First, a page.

“Courage Under Fire,” like “Phenomenon,” was driven by its characters, although it took advantage of state-of-the-art technology for its war scenes. And “Multiplicity,” as with Murphy in “The Nutty Professor,” worked more because of Keaton’s powers of transformation than through the camera’s ability to put four of him in the same shot. More F/X fests followed. Some were impressive, like “The Frighteners,” with its pulsing walls and flying black wraith of death. Some were dumb, like “Kazaam,” or tiresome, like the live-action “The Adventures of Pinocchio.”
Computer effects competed so fiercely on big screens that even a 4-year-old Jackie Chan stunt show like “Supercop” or the pairing of Woody Harrelson and Randy Quaid in “Kingpin,” as a “Dumb and Dumber” team, seem oddly refreshing, especially when contrasted with musical-comedy cockroaches in “Joe’s Apartment.”
There is something scary, even nightmarish, about the possibility that leading players no longer need to be humans who demand, and get, $20 million a picture (with no guarantee of success, as with “Striptease,” and, to a lesser extent, “The Cable Guy”). Yet while computers certainly will manufacture sets, wild rides and countless other trompes l’oeil, flesh-and-blood, or “carbon-based,” actors and actresses will not go gently into movie retirement homes. Hollywood was built on the star system, and the media today care even more about what Bruce Willis and Demi Moore do off-screen that what they do on camera (especially in the case of her faltering career, which might be called Demi’s demise).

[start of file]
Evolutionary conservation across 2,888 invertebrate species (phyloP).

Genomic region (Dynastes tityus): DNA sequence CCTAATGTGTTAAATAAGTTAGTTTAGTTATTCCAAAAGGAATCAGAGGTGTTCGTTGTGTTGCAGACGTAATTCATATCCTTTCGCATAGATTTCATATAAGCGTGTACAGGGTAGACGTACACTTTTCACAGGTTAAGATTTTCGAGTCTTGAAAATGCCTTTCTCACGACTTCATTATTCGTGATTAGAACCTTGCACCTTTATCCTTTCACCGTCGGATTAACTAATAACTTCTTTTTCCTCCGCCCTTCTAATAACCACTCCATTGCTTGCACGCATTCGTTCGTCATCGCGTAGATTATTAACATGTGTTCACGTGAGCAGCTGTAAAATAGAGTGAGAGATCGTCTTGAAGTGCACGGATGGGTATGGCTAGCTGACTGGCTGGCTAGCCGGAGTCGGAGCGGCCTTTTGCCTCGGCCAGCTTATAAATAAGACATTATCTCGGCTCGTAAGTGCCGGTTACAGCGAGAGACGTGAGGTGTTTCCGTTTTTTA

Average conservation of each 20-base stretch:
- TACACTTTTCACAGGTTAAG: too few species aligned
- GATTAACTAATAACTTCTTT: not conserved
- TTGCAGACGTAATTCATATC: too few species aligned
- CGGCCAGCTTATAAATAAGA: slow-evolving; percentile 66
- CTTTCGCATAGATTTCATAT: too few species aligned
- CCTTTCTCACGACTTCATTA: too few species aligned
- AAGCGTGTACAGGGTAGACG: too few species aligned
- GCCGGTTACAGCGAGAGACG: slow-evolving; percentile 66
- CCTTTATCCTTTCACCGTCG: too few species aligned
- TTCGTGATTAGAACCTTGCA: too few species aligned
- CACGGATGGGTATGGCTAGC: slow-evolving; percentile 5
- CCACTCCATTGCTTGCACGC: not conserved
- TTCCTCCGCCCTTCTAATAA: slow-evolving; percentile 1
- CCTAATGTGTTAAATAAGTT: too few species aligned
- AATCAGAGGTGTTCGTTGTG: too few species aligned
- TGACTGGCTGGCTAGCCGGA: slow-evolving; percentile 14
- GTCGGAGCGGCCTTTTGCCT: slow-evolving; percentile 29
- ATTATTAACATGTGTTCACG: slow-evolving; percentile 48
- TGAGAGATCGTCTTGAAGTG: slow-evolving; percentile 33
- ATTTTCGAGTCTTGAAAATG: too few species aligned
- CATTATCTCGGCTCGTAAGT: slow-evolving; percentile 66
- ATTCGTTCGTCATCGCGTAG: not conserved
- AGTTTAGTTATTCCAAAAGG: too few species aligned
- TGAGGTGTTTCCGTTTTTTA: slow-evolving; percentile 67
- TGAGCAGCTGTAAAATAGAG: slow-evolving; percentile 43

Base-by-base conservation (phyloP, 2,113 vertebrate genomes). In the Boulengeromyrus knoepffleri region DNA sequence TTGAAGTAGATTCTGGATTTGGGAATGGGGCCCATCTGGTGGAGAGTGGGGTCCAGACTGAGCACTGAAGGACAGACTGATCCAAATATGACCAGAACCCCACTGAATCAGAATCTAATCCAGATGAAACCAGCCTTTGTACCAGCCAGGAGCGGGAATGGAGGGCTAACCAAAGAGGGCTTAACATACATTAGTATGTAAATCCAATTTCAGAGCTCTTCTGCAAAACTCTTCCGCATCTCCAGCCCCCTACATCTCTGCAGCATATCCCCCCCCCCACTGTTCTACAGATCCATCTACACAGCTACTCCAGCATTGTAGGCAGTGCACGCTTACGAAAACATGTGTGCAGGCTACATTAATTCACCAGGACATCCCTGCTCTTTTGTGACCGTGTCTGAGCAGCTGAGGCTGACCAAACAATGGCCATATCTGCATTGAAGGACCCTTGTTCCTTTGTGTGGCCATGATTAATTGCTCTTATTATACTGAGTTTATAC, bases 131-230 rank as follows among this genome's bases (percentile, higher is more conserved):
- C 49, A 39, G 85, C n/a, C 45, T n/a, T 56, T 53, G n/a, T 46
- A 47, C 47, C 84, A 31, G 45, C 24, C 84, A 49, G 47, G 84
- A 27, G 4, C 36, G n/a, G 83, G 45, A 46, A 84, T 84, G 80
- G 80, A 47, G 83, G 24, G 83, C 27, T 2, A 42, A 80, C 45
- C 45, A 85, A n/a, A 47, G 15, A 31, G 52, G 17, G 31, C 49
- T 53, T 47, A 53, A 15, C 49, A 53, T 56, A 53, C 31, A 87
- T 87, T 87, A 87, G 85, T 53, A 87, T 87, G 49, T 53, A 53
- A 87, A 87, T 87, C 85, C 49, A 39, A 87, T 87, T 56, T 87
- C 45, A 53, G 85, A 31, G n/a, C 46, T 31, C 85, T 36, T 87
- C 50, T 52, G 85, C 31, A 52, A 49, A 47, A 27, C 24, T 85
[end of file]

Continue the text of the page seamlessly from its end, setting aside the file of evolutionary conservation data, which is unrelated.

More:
As the prominence of Willis and Moore suggests, today’s stars are not what they were during the heyday of the likes of the fictional Norma Desmond, who sings in Andrew Lloyd Webber’s “Sunset Boulevard,” “we gave the world new ways to dream.” Desmond underlines the mystical power of the larger-than-life human image in the ironic, sad “I’m ready for my close-up, Mr. DeMille.”
Before sound, before 3-D, before Cinemascope and Panavision, before Sensurround and THX, people, gifted and beautiful, captured the minds and hearts of the innocents and sophisticates who crowded into glorious, gorgeous movie palaces.
Charlie Chaplin danced like Nijinsky but better, because he was so much funnier. Buster Keaton’s stunts, done with minimal studio fakery, still have the power to amaze with their ineffable combination of sad-faced self-absorption and effortless derring-do. And Douglas Fairbanks’ ripping ride down a sail in “The Black Pirate” or one-handed stand stab of a “poignard” in “The Three Musketeers” have no peers, certainly not in the enhanced stunt work of the muscle-bound Schwarzenegger or the nimble but hardly dazzling Cruise.
As the movies gain in technical expertise, they also lose their greatest strength: the power of humans to fill audiences with wonder. “ID4” and other “ride” extravaganzas are fun to watch. But they can’t begin to touch the old ways to dream.